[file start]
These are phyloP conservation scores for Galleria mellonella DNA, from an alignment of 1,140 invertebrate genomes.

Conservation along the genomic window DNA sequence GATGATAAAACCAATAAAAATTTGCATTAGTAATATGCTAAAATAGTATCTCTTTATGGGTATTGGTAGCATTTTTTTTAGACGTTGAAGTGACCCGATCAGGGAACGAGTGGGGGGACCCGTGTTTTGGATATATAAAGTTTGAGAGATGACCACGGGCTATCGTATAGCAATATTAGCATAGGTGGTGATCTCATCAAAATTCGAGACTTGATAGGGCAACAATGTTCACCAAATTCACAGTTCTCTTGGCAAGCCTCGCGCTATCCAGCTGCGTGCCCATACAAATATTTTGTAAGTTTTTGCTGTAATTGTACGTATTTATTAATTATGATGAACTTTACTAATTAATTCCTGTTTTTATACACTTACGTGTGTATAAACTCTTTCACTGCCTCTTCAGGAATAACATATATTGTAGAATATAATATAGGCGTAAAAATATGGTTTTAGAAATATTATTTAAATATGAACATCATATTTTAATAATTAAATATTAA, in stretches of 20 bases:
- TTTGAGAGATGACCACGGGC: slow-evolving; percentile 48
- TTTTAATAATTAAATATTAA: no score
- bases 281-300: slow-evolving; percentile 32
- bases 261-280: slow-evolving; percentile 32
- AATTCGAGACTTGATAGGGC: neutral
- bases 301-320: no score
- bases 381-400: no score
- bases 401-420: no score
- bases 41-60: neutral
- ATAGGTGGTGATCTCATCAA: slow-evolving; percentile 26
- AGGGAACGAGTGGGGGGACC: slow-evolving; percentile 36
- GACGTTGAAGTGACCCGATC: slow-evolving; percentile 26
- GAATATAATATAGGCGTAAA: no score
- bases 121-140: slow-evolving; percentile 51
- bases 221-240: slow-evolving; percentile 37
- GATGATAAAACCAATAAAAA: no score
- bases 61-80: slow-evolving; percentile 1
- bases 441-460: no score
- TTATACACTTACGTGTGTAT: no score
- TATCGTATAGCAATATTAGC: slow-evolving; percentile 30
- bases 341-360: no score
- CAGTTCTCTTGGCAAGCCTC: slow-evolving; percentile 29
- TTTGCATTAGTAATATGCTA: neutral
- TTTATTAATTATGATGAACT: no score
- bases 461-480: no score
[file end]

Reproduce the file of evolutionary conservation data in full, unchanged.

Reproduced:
These are phyloP conservation scores for Galleria mellonella DNA, from an alignment of 1,140 invertebrate genomes.

Conservation along the genomic window DNA sequence GATGATAAAACCAATAAAAATTTGCATTAGTAATATGCTAAAATAGTATCTCTTTATGGGTATTGGTAGCATTTTTTTTAGACGTTGAAGTGACCCGATCAGGGAACGAGTGGGGGGACCCGTGTTTTGGATATATAAAGTTTGAGAGATGACCACGGGCTATCGTATAGCAATATTAGCATAGGTGGTGATCTCATCAAAATTCGAGACTTGATAGGGCAACAATGTTCACCAAATTCACAGTTCTCTTGGCAAGCCTCGCGCTATCCAGCTGCGTGCCCATACAAATATTTTGTAAGTTTTTGCTGTAATTGTACGTATTTATTAATTATGATGAACTTTACTAATTAATTCCTGTTTTTATACACTTACGTGTGTATAAACTCTTTCACTGCCTCTTCAGGAATAACATATATTGTAGAATATAATATAGGCGTAAAAATATGGTTTTAGAAATATTATTTAAATATGAACATCATATTTTAATAATTAAATATTAA, in stretches of 20 bases:
- TTTGAGAGATGACCACGGGC: slow-evolving; percentile 48
- TTTTAATAATTAAATATTAA: no score
- bases 281-300: slow-evolving; percentile 32
- bases 261-280: slow-evolving; percentile 32
- AATTCGAGACTTGATAGGGC: neutral
- bases 301-320: no score
- bases 381-400: no score
- bases 401-420: no score
- bases 41-60: neutral
- ATAGGTGGTGATCTCATCAA: slow-evolving; percentile 26
- AGGGAACGAGTGGGGGGACC: slow-evolving; percentile 36
- GACGTTGAAGTGACCCGATC: slow-evolving; percentile 26
- GAATATAATATAGGCGTAAA: no score
- bases 121-140: slow-evolving; percentile 51
- bases 221-240: slow-evolving; percentile 37
- GATGATAAAACCAATAAAAA: no score
- bases 61-80: slow-evolving; percentile 1
- bases 441-460: no score
- TTATACACTTACGTGTGTAT: no score
- TATCGTATAGCAATATTAGC: slow-evolving; percentile 30
- bases 341-360: no score
- CAGTTCTCTTGGCAAGCCTC: slow-evolving; percentile 29
- TTTGCATTAGTAATATGCTA: neutral
- TTTATTAATTATGATGAACT: no score
- bases 461-480: no score